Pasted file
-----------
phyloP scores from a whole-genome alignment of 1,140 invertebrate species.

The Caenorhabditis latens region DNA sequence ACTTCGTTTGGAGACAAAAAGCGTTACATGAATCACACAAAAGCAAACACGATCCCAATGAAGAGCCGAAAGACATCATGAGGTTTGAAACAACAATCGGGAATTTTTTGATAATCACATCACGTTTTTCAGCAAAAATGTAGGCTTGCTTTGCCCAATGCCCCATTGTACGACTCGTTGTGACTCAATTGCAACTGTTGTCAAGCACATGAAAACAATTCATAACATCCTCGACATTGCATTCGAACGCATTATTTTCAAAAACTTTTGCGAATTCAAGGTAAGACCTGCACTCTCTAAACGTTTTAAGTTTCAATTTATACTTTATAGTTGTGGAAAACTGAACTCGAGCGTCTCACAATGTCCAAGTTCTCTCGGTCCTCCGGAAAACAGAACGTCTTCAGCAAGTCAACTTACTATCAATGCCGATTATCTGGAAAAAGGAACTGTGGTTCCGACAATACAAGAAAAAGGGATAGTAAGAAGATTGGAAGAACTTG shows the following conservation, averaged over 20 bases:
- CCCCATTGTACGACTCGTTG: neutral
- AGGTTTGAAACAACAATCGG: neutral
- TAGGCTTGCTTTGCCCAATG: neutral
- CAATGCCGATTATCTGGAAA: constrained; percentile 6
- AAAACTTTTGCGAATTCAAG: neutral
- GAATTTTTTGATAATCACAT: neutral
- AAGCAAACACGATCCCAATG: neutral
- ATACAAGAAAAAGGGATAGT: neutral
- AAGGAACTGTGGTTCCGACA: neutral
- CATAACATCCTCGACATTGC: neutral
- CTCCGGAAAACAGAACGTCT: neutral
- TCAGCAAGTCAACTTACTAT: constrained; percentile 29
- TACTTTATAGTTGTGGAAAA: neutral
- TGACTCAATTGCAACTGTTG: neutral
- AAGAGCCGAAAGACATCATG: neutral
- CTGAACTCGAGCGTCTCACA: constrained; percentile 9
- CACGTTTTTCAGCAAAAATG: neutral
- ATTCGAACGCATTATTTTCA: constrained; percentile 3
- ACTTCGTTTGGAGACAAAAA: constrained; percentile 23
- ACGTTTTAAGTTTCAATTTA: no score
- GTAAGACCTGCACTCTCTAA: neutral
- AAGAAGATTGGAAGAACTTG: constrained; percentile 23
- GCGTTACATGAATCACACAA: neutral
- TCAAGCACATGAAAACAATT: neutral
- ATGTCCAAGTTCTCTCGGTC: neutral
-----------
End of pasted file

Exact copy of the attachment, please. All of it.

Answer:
phyloP scores from a whole-genome alignment of 1,140 invertebrate species.

The Caenorhabditis latens region DNA sequence ACTTCGTTTGGAGACAAAAAGCGTTACATGAATCACACAAAAGCAAACACGATCCCAATGAAGAGCCGAAAGACATCATGAGGTTTGAAACAACAATCGGGAATTTTTTGATAATCACATCACGTTTTTCAGCAAAAATGTAGGCTTGCTTTGCCCAATGCCCCATTGTACGACTCGTTGTGACTCAATTGCAACTGTTGTCAAGCACATGAAAACAATTCATAACATCCTCGACATTGCATTCGAACGCATTATTTTCAAAAACTTTTGCGAATTCAAGGTAAGACCTGCACTCTCTAAACGTTTTAAGTTTCAATTTATACTTTATAGTTGTGGAAAACTGAACTCGAGCGTCTCACAATGTCCAAGTTCTCTCGGTCCTCCGGAAAACAGAACGTCTTCAGCAAGTCAACTTACTATCAATGCCGATTATCTGGAAAAAGGAACTGTGGTTCCGACAATACAAGAAAAAGGGATAGTAAGAAGATTGGAAGAACTTG shows the following conservation, averaged over 20 bases:
- CCCCATTGTACGACTCGTTG: neutral
- AGGTTTGAAACAACAATCGG: neutral
- TAGGCTTGCTTTGCCCAATG: neutral
- CAATGCCGATTATCTGGAAA: constrained; percentile 6
- AAAACTTTTGCGAATTCAAG: neutral
- GAATTTTTTGATAATCACAT: neutral
- AAGCAAACACGATCCCAATG: neutral
- ATACAAGAAAAAGGGATAGT: neutral
- AAGGAACTGTGGTTCCGACA: neutral
- CATAACATCCTCGACATTGC: neutral
- CTCCGGAAAACAGAACGTCT: neutral
- TCAGCAAGTCAACTTACTAT: constrained; percentile 29
- TACTTTATAGTTGTGGAAAA: neutral
- TGACTCAATTGCAACTGTTG: neutral
- AAGAGCCGAAAGACATCATG: neutral
- CTGAACTCGAGCGTCTCACA: constrained; percentile 9
- CACGTTTTTCAGCAAAAATG: neutral
- ATTCGAACGCATTATTTTCA: constrained; percentile 3
- ACTTCGTTTGGAGACAAAAA: constrained; percentile 23
- ACGTTTTAAGTTTCAATTTA: no score
- GTAAGACCTGCACTCTCTAA: neutral
- AAGAAGATTGGAAGAACTTG: constrained; percentile 23
- GCGTTACATGAATCACACAA: neutral
- TCAAGCACATGAAAACAATT: neutral
- ATGTCCAAGTTCTCTCGGTC: neutral